Eric Surkamp’s Struggle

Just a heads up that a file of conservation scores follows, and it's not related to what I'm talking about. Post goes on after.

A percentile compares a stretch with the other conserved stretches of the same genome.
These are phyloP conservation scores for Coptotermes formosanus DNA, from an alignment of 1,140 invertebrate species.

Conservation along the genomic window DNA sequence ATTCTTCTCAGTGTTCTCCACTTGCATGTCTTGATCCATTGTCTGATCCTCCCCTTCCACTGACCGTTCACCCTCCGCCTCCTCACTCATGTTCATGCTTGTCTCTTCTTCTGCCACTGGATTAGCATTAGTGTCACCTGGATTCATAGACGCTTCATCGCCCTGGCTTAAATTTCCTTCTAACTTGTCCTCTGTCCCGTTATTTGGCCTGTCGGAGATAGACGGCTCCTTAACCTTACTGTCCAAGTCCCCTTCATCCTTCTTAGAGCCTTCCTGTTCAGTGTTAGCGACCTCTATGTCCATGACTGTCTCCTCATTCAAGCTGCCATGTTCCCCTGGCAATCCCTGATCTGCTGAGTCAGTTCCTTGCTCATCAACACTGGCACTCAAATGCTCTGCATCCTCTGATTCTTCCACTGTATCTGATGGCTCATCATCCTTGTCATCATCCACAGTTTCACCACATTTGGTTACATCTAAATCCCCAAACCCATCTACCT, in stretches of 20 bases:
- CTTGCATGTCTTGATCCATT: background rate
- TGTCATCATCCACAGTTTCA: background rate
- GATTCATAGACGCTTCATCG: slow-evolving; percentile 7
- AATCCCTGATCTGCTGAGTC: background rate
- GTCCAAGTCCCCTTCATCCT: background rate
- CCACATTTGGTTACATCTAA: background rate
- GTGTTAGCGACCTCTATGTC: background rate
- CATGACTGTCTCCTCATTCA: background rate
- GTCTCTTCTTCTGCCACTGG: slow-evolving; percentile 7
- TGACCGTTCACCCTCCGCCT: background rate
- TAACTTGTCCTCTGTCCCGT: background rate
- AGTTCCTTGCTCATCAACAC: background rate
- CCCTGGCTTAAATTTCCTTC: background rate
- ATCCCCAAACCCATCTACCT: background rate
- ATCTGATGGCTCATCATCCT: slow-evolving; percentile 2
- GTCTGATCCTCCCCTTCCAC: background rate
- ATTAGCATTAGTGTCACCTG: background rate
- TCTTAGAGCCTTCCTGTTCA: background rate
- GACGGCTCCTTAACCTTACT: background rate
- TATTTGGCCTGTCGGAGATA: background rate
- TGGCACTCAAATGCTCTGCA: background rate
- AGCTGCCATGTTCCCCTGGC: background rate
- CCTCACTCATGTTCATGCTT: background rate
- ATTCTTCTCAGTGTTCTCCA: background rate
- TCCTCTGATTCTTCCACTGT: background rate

I spent a little bit of time answering a question about my blog, and then I set out for the baseball game.  I took the train to the Fruitvale BART station, and I got to the stadium with a group of elderly people already in line.  I took a walk around the stadium but decided not to buy a hot dog.  Perhaps I should have visited the deli.  Eric Surkamp was the starting pitcher for the A’s, and he certainly wobbled through the first inning, loading the bases with a double, a walk, and a hit by pitch.  He wiggled out of that mess, though, to keep the Angels from scoring.  The A’s did nothing in the bottom of the inning.  After we heard Sam and Dave’s “Soul Man,” Surkamp took the mound for the second inning, and he gave up two walks and threw a lot of pitches, but still escaped with no runs allowed.  The A’s got two runners on base in the bottom of the inning with Danny Valencia’s single and Billy Butler’s walk, but Yonder Alonso lined out.  Surkamp ran out of luck in the third inning, as he allowed a single to Mike Trout, and after a stolen base and two outs, another single that scored the Angels’ first run.  In the bottom of the inning, Coco Crisp reached base on an error, but that was it.  Surkamp had thrown 70 pitches through the first three innings, but he had a clean inning in the fourth, getting the outs with only 8 pitches.  After a Dot Race, the A’s got only a walk from Valencia in the bottom of the inning.  Surkamp got the first batter of the top of the fifth inning out, but then he allowed a double to that Mike Trout.  A wild pitch put Trout at third base.  Surkamp did get Pujols out on a fly ball to right field, but then he walked the next batter, and allowed a single to give the Angels a 2-0.  Surkamp was taken out of the game for relief pitcher Ryan Dull.  He had thrown 96 pitches and hadn’t completed the fifth inning, which is why the game felt like it was taking forever.  He did give up only two runs, however.  Dull would get the next four Angels batters out, and Fernando Rodriguez would follow with four consecutive outs, so in the seventh inning the game was still within reach.  However, during the fifth through seventh innings, the A’s managed only a walk from Marcus Semien.  Meanwhile, a fan had difficulty with a history question involving Ulysses S. Grant.  You can’t expect these fans who have the time for an afternoon game to have much of an education.  In the Big Head race, Rickey Henderson unexpectedly and suspiciously fell flat on his face a short distance from the finish line, allowing Rollie Fingers to win yet again.  During the seventh inning stretch, we heard “Start Me Up.”  In the eighth inning with one out, Rodriguez allowed a double and a single for another Angels run, making the score 3-0.  It looked like this game was slipping away.  Rodriguez did finish the inning.  In the bottom of the inning, Marcus Semien gave us the highlight of the afternoon for the home team, hitting a home run.  He has been on a home run binge the last few days, becoming one of the American League home run leaders, even if it is only the second week of the season.  Billy Burns, Coco Crisp, and Josh Reddick made outs, so the home run wasn’t the start of an unstoppable momentum.  Liam Hendriks took the mound for the top of the ninth inning, which made me nervous because of the runs he’d given up previously.  After getting his first batter out, he allowed four consecutive singles.  After a wild pitch, the third of these hits resulted in two more runs.  That was the end of any hope for the home team.  Marc Rzepczynski was brought in to get the last two outs.  Getting two runs in the ninth would have been difficult enough for this A’s team.  Four runs was a near impossibility.  Stephen Vogt grounded out.  Danny Valencia singled and took second base.  Jed Lowried flied out to center.  Billy Butler did not inspire confidence, and he hit a ground ball that went 1-4-3 for the last out of the game.  This was a discouraging series after what the A’s did in Seattle.  The A’s home record was now a poor 1-6.  Two more games, and the A’s would be one-ninth of their way through the home schedule.  The game began at 12:37 with a game time temperature of 63 degrees, and the game ended at 3:40.  Attendance was 11,216.  It was a shame that we had to see a loss on such a beautiful afternoon.  Eric Surkamp took the loss, but the team as a whole didn’t have much life.  The Hendriks runs were discouraging.  Burns, Crisp, Reddick, Vogt, Coghlan, and Alonso did not reach base safely at all.  Butler reached base by a walk.  Many of the fans in the stands were wearing Warriors shirts, as local sports fans were excited about seeing a 73rd win of the season next door.  I took my time leaving the stadium, and I was glad that the commuters hadn’t started boarding the trains yet.  I stopped for a hamburger on my way to Trader Joe’s.  I browsed through the record stores before I settled down at home to listen to the basketball game on the radio.  I tried to watch “The Texas Chain Saw Massacre” on DVD, but the disc would play correctly.  I watched a Terminator movie on Blu-ray, but the whole thing was rather forgettable.  It was good for me to take the day off from work.  During the night, I heard rain fall on the roof.  I heard that Kobe Bryant scored 60 points in his last NBA game.  I wanted to get through my last day of class for the week.  Some of the people who died on April 14 include George Frideric Handel (1759), Rachel Carson (1964), Frideric March (1975), Burl Ives (1995), Ellen Corby (1999), Anthony Newley (1999), and Don Ho (2007).  Today is a birthday for Brad Garrett (56), Pete Rose (75), and Loretta Lynn (84).

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